Incorporation has brought about many changes in FE, but the sector is still being outstripped by the pace of technological change, fears Bob Harrison

My first experience of teaching with computers was in the 1980s at Sheffield’s Stannington College with young mechanics.

The classroom had 16 BBC computers and the students enjoyed the ping-pong game as part of their Friday afternoon general studies lesson.

Today, mechanics fix cars run by computers and carry pocket devices with more memory, processing speed, connectivity and capability than all those BBC computers combined.

Incorporation did little to slow the pace of technological change and the break from local authority control did little to ensure the pedagogy kept pace in all but a small number of brave and innovative colleges.

Pioneers included Ray Shuker, who formed the National Information and Learning Technology Alliance, and John Gray, a founder member of the National Council of Education Technology, which later went on to become Becta (formerly the British Educational Communications and Technology Agency).

The biggest change followed the Higginson Report in 1996. It set a framework for Information and Learning Technology development across FE, leading to the establishment of Becta and attempts by the then Department for Education and Skills to develop an e-learning strategy.

But there was little sustained focus on FE until Becta developed a “next generation learning” awards scheme, established an exemplar network and spent more than £1m on an online self-review tool.

Just as this was having an effect, the incoming government in 2010 scrapped more than 100 quangos with Becta and the Qualifications and Curriculum Development Agency top of the hit list.

A handful of staff transferred to the newly-formed Learning and Skills Improvement Service (LSIS) along with online assets and other resources.

Tragically, LSIS didn’t have the understanding, capability, leadership, nor vision to realise the value in those assets and eventually the cessation of its funding was announced.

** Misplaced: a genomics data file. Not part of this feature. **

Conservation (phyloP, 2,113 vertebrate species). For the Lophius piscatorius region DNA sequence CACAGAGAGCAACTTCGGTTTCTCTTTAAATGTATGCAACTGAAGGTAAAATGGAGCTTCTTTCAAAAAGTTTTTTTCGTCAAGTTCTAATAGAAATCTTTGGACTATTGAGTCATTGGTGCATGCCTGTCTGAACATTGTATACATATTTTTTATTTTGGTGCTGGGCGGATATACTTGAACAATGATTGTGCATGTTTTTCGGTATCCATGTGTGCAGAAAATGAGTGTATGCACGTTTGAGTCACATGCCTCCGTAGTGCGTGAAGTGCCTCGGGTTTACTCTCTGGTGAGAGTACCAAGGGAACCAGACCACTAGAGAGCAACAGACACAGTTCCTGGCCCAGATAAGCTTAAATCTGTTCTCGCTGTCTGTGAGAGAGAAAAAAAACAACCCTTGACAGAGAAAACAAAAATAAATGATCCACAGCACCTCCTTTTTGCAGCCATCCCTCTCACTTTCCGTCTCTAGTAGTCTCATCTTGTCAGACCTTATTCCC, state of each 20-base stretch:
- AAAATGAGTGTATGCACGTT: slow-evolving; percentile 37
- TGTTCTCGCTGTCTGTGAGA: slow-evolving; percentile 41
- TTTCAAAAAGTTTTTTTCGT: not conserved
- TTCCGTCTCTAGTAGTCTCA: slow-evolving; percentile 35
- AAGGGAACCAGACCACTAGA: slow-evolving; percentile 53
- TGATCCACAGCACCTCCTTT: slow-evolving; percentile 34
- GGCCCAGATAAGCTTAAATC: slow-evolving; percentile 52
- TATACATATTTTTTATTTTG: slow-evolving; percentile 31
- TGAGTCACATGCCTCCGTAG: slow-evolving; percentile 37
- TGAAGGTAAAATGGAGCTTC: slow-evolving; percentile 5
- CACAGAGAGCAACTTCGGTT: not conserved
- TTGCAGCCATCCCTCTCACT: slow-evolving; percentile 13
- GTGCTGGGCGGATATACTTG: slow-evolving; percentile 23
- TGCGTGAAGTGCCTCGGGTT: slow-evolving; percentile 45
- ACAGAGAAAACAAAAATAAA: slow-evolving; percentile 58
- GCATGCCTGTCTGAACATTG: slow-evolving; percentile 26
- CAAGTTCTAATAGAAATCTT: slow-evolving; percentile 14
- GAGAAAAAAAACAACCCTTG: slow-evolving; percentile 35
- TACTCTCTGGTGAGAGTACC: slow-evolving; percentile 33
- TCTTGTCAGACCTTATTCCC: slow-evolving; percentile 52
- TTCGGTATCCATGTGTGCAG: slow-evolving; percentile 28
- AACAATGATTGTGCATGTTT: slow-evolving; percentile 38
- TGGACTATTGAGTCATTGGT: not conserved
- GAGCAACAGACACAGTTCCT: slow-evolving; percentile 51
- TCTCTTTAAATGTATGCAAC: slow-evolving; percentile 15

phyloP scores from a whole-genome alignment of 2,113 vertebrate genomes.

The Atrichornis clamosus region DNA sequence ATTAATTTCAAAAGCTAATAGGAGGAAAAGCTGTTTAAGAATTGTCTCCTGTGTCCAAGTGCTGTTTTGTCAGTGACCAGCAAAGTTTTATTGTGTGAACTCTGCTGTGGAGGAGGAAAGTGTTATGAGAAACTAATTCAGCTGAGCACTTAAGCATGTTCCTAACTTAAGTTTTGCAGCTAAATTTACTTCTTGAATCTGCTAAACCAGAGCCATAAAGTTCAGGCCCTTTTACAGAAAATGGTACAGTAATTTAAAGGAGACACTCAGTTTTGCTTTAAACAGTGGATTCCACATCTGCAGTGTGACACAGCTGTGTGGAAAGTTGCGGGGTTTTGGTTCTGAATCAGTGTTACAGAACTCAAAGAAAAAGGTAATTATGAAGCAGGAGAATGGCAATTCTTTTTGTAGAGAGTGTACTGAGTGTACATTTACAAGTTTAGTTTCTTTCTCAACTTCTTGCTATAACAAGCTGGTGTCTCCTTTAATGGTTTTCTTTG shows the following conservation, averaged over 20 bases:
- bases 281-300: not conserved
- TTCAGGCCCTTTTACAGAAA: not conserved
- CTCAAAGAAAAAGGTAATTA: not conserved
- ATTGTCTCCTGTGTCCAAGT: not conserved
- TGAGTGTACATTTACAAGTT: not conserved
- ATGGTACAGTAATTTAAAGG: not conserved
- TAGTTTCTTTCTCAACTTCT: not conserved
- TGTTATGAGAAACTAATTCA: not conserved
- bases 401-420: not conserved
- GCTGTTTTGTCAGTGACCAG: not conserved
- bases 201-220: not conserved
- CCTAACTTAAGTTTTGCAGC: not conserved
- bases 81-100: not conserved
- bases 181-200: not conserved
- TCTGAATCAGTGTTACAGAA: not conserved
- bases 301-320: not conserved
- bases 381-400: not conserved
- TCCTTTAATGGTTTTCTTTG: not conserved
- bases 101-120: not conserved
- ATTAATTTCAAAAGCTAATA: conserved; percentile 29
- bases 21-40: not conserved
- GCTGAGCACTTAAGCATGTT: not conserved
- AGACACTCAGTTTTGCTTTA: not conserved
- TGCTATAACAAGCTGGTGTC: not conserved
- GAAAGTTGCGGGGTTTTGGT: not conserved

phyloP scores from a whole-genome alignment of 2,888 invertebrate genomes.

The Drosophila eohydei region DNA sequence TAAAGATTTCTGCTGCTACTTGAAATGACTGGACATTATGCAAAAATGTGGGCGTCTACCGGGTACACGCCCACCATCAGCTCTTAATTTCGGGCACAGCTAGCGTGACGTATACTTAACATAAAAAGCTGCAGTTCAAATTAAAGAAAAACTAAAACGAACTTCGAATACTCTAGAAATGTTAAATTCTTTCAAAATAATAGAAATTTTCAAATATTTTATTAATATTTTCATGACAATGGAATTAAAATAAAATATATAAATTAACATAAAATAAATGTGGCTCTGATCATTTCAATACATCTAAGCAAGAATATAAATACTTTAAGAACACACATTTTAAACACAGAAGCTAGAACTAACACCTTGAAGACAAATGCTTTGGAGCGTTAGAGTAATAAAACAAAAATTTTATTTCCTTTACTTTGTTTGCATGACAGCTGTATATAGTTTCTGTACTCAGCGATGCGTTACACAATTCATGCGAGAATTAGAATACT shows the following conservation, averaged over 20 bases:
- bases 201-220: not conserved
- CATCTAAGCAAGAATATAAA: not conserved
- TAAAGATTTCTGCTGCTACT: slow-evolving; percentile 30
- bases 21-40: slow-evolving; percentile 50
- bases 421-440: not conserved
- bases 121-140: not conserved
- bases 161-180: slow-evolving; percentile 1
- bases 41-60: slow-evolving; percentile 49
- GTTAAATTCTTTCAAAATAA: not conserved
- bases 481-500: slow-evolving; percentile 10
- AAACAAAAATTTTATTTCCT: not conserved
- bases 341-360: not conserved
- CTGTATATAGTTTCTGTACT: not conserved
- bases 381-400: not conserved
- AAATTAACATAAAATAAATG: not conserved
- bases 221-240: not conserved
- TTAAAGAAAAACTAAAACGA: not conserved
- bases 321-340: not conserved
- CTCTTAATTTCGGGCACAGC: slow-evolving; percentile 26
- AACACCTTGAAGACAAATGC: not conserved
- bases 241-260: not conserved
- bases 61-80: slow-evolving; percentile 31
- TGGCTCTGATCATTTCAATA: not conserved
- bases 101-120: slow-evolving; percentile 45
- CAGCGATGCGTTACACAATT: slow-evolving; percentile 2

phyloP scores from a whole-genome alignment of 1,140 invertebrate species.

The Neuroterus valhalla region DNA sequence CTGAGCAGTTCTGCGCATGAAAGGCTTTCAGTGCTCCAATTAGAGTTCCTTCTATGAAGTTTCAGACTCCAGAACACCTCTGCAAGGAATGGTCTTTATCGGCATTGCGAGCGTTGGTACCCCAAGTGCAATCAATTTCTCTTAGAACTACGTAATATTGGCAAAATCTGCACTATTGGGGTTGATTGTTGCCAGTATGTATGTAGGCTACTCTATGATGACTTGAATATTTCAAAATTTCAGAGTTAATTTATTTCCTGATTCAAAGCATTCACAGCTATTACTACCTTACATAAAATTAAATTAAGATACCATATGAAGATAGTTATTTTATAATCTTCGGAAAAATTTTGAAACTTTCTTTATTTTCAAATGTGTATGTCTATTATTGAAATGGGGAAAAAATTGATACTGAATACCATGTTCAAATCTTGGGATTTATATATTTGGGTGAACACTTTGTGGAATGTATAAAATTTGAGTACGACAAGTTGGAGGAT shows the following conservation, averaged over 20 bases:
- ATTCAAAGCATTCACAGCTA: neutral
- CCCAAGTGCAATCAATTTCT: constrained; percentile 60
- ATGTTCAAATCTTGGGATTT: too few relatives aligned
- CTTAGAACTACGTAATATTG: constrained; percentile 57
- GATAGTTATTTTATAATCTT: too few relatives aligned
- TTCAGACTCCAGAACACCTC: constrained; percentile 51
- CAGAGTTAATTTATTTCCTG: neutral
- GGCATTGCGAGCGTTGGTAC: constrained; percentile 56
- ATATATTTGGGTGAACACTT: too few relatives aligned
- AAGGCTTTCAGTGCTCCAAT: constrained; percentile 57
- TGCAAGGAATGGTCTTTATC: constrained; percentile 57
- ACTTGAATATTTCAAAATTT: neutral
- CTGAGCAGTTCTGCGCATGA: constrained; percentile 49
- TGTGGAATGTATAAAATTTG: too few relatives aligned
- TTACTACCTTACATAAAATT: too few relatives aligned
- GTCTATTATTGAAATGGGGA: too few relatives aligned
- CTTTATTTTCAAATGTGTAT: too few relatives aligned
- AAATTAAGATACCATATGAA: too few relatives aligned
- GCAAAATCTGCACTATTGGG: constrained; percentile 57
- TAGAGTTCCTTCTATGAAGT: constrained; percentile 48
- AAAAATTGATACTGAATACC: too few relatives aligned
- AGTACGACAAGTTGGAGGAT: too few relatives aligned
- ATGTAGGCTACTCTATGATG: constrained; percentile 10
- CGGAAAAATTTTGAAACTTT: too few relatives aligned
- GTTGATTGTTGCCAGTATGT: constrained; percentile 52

JISC (formerly Joint Information Systems Committee) continues to provide infrastructure support through Janet (formerly Joint Academic NETwork) and continued professional development, pedagogical and technical support through the Regional Support Centres, but its main eye is on higher education.

So, gone are the days of state interventions such as national strategies, ring-fenced funding and national quangos.

The last Association of Colleges technology survey in 2012 pointed to little progress and indeed suggested colleges “were being hampered from delivering the government’s policy aims because of their inability to use technology effectively”.

Things have taken a turn for the better with Skills Minister Matthew Hancock having taken a personal interest.

He has formed an action group to support colleges’ attempts to use technology.

There is much to be done, however. My grandchildren will leave school in 15 years. They will leave classrooms that have no pens, no paper, no books, no rows of desks, no whiteboards, no printers, no desktops, no ICT suites.

But they will be used to learning analytics, gesture computing, onscreen assessments and instant feedback, speech-to-text and text-to-speech recognition and personalised blended learning programmes accessible every day, all day and night, year round.

I hope they will have the choice of going to an FE college, but if progress made since Incorporation is anything to go by, I am not sure they will.

Bob Harrison, education adviser for Toshiba Information Systems (UK) Ltd, consultant with National College for Leadership of Schools and Children’s Services and chair of the Teaching Schools Technology Advisory Board

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